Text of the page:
Last updated on May 13th, 2021 at 11:23 am
I set 8 goals for myself this year and I am starting to make progress already in each one thanks to my favorite ways to keep track of my goal progress.
I will let you in on a quirky fact about myself–my favorite part about goal setting isn’t necessarily reaching the goal itself, but tracking my progress.
As you might know from the name of my blog I am a HUGE fan of snail pacing my goals, which essentially means breaking them down into bite size pieces…and I celebrate each and everyone of those pieces as I finish them.
6 Ways To Chart Your Progress Towards Your Goals
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1. List It
Every year I set out to read 52 books. I find the easiest way to keep track of how many books I have read so far is to simply keep a running list of what I have read. Since I have a blog, I do this by creating a page on my blog each year where I number the books as I go as well as write a one to three sentence review.
If you don’t have a blog, buy an inexpensive, dollar store blank journal and make a numbered book list within its pages. Keep the journal by your favorite place to read a book so that it is handy to record titles you’ve read.
Of course this method of keeping track can be used for many other types of goals as well. I might end up using it for my new recipe a month goal this year.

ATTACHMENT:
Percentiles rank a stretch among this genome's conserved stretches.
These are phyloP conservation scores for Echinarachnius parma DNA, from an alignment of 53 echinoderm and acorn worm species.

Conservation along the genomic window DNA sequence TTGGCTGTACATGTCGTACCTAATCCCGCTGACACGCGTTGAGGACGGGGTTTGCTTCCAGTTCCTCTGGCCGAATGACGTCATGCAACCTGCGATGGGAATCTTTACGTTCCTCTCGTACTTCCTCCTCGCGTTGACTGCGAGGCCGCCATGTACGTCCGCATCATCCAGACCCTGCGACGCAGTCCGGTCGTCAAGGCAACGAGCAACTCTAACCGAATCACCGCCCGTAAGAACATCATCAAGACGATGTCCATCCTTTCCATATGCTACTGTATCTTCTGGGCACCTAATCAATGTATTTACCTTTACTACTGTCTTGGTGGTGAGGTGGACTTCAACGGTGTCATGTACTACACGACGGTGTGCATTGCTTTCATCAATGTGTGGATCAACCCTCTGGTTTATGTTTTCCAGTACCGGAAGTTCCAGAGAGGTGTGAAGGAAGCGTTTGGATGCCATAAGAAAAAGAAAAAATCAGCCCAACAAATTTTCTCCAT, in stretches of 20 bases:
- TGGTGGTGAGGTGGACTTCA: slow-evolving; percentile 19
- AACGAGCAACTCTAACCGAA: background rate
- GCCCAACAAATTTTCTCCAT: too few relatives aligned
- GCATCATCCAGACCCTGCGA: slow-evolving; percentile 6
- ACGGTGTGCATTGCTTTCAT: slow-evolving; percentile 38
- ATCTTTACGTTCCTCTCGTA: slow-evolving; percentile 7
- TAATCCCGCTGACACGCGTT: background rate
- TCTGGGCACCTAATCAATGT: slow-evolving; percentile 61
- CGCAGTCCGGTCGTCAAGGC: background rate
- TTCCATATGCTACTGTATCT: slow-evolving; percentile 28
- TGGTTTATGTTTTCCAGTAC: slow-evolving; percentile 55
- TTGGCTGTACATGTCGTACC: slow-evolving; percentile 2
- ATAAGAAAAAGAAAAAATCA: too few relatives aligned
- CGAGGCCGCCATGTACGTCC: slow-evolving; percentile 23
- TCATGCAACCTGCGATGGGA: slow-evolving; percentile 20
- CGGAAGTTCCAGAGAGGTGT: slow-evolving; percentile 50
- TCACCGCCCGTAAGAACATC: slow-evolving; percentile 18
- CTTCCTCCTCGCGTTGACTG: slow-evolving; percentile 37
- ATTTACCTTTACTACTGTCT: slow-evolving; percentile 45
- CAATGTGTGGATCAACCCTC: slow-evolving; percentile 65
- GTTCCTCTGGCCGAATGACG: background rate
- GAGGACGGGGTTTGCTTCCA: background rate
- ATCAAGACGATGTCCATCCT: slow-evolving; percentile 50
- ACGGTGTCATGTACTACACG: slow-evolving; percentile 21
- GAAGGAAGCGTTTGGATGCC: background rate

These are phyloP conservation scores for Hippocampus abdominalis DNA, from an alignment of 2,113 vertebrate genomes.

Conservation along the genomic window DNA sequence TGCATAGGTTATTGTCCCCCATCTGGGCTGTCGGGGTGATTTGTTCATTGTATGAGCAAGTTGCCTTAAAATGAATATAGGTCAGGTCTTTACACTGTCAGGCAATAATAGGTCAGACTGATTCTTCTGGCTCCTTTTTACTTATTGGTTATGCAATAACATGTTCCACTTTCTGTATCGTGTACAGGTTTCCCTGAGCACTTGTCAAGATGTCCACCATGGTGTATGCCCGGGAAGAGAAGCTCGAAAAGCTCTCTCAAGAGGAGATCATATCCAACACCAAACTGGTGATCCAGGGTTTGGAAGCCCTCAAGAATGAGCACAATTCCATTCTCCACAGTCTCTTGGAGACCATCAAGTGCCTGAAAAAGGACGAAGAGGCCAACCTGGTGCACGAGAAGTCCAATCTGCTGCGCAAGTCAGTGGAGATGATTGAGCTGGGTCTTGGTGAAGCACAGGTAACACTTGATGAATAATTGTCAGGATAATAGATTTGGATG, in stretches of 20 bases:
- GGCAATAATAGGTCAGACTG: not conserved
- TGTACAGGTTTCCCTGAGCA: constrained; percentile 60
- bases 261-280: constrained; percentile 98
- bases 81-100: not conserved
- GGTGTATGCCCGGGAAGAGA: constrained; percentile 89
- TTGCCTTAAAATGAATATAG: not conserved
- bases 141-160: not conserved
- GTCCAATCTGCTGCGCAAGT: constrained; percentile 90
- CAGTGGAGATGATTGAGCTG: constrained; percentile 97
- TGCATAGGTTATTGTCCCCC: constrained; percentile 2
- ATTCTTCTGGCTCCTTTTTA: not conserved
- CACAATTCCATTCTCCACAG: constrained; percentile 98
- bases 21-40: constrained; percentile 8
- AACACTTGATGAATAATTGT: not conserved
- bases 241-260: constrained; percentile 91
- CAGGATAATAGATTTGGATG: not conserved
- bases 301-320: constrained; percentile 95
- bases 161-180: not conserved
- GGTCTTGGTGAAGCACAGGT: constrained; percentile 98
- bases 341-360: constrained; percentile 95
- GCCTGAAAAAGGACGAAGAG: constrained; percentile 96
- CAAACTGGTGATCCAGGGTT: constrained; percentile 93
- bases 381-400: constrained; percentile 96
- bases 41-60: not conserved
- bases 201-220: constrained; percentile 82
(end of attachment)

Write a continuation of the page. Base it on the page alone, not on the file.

2. Journal It
Beside my bed you will find a small, dollar store purchased, week at a glance journal. Within its pages last year you would have found that each day contained a log of how many miles I had run or walked towards my 1200 mile goal for the year. Inside this year’s edition you will find what type of exercise I did that day (my goal is to cross train with yoga, running, biking, and swimming) and also if I had one treat or more (my goal is one sweet treat a day).
If you have a blog, it can be used as a powerful tool to keep you on task with your goals. I am keeping my readers up to date with my goal progress with a once a month update that I will be publishing on the first Monday of every month this year.
If you don’t have a blog, do you have a Facebook account? If so, you can use the note section to post you goal updates for your Facebook friends to read. Trust me, the odds are high that you will get a few friends hooked on reading your updates and they will start keeping you on track as well as cheering you on.
4. Share It
When I ran my first marathon I shared the link to the race with my Facebook friends. I then shared updates in my status on how my longest run of the week went each and every week. I know some people hate reading exercise updates, but others are really inspired by them and will start cheering you on.
This works for other goals too. There is just something about putting your goals out there on a regular basis on a public forum that will motivate you to keep at it. Word of caution though, some goals are just too near and dear to the heart to share, keep track of your progress for those type in a more private way.
5. Chart It
Let’s say you want to have a quiet time devoted to bible study and prayer each morning or you want to read aloud to your children each night. Keep track of your progress for these types of goals by placing a simple, blank calendar on your fridge and each and every day that you manage to complete your goal place a big X in the square for that day.